Today, the FCC cast a series of votes that set the stage for the incentive auction to move toward its slated March 2016 start. The results of the votes, however, are a mixed bag and leave significant wireless industry concerns unanswered.
On the one hand, the FCC has finally resolved the protracted debate on the reserve and its triggers, putting to rest at last T-Mobile’s never-ending quest to expand the favors it will receive at auction. That decision was long over-due and essential to moving the process forward, and the Commission was right to reject T-Mobile’s demands.
On the other hand, some of the auction framework proposals adopted today raise significant questions about the value and utility of the spectrum that will be made available at auction.
First, the FCC has reserved for itself significant flexibility to affirmatively create impairments in the new wireless allocations by assigning broadcasters in-band. In the past, FCC band plans have failed to properly account for existing interference concerns (think 700 MHz), but never in the history of FCC auctions has the Commission chosen to affirmatively create long-lasting and debilitating in-band impairments. This not only repeats the sins of the 700 MHz band – which remains under-deployed to this day – it doubles down on them.
Posted by: AT&T Blog Team on August 6, 2015 at 12:55 pm
Please attribute the following to Frank Simone, AT&T Vice President of Federal Regulatory:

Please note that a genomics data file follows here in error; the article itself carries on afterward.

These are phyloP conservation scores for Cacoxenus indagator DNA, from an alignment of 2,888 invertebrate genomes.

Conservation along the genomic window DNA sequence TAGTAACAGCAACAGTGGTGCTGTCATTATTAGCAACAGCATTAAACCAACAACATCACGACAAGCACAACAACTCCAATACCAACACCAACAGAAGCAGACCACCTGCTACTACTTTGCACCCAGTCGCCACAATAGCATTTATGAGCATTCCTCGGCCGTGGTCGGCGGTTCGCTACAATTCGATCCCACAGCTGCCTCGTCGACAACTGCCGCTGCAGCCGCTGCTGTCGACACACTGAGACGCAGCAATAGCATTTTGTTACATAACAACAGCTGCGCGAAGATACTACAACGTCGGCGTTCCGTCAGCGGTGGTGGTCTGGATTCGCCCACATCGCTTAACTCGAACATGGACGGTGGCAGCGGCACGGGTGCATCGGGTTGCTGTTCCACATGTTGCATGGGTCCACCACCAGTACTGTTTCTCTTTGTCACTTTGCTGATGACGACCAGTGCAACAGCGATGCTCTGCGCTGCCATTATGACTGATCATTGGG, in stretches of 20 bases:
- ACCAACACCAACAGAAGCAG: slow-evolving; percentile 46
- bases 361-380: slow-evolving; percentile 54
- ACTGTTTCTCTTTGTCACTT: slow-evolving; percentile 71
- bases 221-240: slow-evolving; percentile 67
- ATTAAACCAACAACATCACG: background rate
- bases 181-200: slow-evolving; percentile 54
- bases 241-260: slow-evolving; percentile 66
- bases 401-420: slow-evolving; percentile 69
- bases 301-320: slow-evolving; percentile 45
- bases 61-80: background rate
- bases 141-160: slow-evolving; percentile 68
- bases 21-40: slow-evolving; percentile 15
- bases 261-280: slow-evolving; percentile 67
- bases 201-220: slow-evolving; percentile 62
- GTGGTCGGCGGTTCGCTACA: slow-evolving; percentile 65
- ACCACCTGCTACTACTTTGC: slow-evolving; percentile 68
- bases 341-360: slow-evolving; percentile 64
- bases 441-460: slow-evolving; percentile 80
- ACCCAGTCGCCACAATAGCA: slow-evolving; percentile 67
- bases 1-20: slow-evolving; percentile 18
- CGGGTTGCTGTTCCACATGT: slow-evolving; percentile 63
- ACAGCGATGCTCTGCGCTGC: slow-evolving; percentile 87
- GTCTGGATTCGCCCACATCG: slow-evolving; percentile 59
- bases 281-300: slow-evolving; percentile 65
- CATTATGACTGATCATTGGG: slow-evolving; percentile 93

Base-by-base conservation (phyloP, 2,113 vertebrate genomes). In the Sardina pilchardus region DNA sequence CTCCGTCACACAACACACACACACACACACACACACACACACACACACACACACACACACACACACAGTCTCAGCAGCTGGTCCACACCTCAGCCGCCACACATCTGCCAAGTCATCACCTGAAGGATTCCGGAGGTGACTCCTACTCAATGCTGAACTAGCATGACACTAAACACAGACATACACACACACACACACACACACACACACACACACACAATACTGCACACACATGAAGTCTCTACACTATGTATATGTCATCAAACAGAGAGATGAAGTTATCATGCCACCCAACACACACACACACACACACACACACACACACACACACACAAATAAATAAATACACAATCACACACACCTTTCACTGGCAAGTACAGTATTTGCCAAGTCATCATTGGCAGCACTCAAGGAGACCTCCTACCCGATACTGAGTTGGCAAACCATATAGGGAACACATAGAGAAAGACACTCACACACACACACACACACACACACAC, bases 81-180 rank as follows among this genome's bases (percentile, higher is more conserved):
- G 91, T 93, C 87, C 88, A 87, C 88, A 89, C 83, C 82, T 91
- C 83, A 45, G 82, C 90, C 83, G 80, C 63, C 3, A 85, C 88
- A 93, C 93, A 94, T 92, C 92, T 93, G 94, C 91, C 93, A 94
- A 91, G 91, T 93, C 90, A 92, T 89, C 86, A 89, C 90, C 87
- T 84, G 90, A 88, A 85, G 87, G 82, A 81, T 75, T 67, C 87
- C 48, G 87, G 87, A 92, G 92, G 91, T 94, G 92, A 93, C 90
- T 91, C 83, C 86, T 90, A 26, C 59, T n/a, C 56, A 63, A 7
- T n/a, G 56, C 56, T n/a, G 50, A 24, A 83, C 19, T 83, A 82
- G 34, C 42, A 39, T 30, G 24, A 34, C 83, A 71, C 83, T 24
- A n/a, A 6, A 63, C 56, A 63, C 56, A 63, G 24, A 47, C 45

“In the National Broadband Plan, the Commission clearly recognized the critical need to modernize our country’s communications system, and carriers have invested billions of dollars to make this happen. The ongoing transition from a circuit-switched network to an IP-based platform – over which voice, data and video services converge – has created extraordinary opportunities for consumers. The order adopted today threatens to stifle this transition by erecting new regulatory obstacles that serve to benefit not consumers, investment or competition but rather select companies.
“The FCC cannot call on the industry to invest in more fiber deployment, raise the bar for what qualifies as a broadband service and then make it more difficult to retire services that do not even qualify as broadband. We share the Commission’s goal to protect consumers as this revolutionary technological movement continues. But requiring carriers to prolong the use of and maintain an outdated infrastructure is not the way to go about doing that.”
Posted by: AT&T Blog Team on August 1, 2015 at 9:22 am
The following statement may be attributed to Len Cali, AT&T Senior Vice President of Global Public Policy:
“We commend Ambassador Mike Froman and the Office of the United States Trade Representative on the progress made on the Trans Pacific Partnership Agreement (TPP) and urge the negotiators to finalize a high standard agreement as soon as possible. The TPP, once finalized and adopted, will help set the rules for the 21st century for all sectors of the economy, including e-commerce, and provide us with the opportunity to further U.S. economic growth, job creation and investment.”